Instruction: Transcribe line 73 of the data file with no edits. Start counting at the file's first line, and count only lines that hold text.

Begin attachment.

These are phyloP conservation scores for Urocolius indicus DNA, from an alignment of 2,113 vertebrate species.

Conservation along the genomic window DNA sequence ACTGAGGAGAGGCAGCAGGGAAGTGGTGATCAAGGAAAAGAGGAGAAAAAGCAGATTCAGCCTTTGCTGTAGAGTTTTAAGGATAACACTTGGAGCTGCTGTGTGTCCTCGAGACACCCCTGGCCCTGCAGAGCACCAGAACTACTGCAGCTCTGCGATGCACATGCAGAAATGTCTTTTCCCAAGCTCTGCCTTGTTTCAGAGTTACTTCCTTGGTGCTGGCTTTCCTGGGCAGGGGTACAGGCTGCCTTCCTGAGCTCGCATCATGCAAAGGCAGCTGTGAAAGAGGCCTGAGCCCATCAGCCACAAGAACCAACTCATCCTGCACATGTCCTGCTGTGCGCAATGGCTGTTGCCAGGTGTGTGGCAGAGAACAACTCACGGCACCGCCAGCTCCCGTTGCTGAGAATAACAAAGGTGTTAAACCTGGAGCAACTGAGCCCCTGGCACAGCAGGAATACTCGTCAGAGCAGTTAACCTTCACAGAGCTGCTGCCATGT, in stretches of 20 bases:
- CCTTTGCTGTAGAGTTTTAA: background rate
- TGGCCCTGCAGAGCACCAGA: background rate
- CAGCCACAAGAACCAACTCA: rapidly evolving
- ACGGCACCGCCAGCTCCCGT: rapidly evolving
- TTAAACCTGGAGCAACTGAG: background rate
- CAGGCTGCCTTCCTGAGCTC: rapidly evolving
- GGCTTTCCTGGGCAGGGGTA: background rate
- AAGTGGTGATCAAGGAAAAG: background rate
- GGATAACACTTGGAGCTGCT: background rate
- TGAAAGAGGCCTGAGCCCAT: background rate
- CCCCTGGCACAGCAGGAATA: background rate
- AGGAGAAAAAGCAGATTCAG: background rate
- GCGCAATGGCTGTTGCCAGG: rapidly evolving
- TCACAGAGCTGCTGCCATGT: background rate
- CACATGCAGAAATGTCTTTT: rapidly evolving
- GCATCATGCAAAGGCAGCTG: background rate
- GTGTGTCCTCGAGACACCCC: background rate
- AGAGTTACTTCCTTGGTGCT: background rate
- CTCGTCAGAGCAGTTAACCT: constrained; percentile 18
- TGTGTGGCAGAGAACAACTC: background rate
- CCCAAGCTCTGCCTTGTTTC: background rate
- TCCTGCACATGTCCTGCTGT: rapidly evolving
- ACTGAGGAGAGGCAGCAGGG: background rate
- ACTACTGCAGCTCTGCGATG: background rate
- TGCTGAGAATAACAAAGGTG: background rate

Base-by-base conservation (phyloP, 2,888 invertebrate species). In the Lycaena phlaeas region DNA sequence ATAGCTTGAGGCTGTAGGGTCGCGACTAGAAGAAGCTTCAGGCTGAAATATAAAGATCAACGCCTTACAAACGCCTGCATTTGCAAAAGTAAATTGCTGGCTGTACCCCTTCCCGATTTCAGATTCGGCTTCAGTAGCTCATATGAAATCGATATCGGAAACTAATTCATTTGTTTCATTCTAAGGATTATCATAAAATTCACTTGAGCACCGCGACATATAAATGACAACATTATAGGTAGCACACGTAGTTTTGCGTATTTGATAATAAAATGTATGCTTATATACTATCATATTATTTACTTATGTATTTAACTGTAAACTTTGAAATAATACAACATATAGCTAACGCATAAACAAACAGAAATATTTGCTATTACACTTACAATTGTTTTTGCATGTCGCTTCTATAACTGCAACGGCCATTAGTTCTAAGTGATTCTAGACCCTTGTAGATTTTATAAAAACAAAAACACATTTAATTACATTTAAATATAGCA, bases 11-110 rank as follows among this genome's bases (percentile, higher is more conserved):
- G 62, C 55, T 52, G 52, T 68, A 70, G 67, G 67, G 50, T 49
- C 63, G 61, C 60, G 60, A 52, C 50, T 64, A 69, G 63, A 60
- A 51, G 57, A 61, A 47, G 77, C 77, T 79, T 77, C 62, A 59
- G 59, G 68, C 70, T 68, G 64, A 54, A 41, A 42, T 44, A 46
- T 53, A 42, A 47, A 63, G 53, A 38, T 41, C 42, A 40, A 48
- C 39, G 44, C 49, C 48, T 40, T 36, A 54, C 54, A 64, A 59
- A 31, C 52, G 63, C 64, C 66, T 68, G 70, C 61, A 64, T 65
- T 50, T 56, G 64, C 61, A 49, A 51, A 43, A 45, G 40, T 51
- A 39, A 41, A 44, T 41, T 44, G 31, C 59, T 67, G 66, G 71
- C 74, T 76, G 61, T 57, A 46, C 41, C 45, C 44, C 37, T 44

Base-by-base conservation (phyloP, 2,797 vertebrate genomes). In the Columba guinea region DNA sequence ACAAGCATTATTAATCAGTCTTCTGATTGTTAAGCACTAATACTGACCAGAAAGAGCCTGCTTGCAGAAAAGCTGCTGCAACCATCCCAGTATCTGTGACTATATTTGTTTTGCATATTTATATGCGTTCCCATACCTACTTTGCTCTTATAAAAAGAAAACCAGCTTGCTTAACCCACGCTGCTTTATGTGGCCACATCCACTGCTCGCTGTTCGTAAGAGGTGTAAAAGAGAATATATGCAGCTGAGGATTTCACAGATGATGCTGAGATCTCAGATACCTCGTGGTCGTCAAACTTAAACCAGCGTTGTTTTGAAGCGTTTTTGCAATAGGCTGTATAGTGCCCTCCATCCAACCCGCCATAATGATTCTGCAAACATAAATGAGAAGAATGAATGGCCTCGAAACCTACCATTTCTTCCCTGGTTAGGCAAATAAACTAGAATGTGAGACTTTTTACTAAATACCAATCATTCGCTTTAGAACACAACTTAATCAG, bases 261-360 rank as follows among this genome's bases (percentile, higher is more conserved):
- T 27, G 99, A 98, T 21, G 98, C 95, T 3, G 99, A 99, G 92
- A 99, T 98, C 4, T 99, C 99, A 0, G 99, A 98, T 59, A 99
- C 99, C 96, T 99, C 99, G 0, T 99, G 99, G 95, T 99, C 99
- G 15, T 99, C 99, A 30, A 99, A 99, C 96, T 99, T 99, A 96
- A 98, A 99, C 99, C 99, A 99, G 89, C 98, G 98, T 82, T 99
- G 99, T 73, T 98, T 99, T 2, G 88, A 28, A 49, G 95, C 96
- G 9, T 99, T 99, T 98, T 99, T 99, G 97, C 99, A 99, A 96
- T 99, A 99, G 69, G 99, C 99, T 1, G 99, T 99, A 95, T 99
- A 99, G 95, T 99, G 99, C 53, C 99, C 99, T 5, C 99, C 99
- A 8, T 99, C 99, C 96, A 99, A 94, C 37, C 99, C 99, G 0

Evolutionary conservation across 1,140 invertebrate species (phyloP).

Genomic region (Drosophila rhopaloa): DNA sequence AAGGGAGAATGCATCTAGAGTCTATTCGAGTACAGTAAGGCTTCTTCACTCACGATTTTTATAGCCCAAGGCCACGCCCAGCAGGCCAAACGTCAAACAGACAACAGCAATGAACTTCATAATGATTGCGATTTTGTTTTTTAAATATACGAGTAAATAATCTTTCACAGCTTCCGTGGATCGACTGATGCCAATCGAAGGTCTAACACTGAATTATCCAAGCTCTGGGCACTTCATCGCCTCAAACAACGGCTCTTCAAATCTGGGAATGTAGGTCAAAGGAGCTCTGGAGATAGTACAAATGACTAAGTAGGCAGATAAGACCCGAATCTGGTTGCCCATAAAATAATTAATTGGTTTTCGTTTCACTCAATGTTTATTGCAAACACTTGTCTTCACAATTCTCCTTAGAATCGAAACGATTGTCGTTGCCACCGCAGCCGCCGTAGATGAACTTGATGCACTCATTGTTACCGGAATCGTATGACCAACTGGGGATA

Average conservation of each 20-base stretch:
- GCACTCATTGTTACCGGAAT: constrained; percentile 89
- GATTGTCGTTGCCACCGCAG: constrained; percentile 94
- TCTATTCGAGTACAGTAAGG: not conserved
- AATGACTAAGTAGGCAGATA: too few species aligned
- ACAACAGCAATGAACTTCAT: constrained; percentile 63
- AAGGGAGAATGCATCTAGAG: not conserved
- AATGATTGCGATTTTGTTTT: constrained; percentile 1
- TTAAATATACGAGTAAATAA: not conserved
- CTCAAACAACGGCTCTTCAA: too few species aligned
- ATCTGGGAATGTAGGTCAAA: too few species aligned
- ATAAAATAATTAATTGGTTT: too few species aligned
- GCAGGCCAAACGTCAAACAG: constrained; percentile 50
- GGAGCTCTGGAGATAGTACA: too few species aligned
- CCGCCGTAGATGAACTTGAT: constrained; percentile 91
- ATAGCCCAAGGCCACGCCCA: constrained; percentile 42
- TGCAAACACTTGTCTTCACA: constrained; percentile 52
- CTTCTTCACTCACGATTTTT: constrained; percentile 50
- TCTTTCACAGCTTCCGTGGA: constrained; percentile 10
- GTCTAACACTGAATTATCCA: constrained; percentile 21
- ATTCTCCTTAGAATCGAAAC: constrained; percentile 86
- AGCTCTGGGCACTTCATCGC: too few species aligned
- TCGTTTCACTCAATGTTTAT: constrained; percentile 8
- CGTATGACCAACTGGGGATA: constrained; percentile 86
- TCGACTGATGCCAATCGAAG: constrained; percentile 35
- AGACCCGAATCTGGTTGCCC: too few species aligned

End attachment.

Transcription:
- AGCTCTGGGCACTTCATCGC: too few species aligned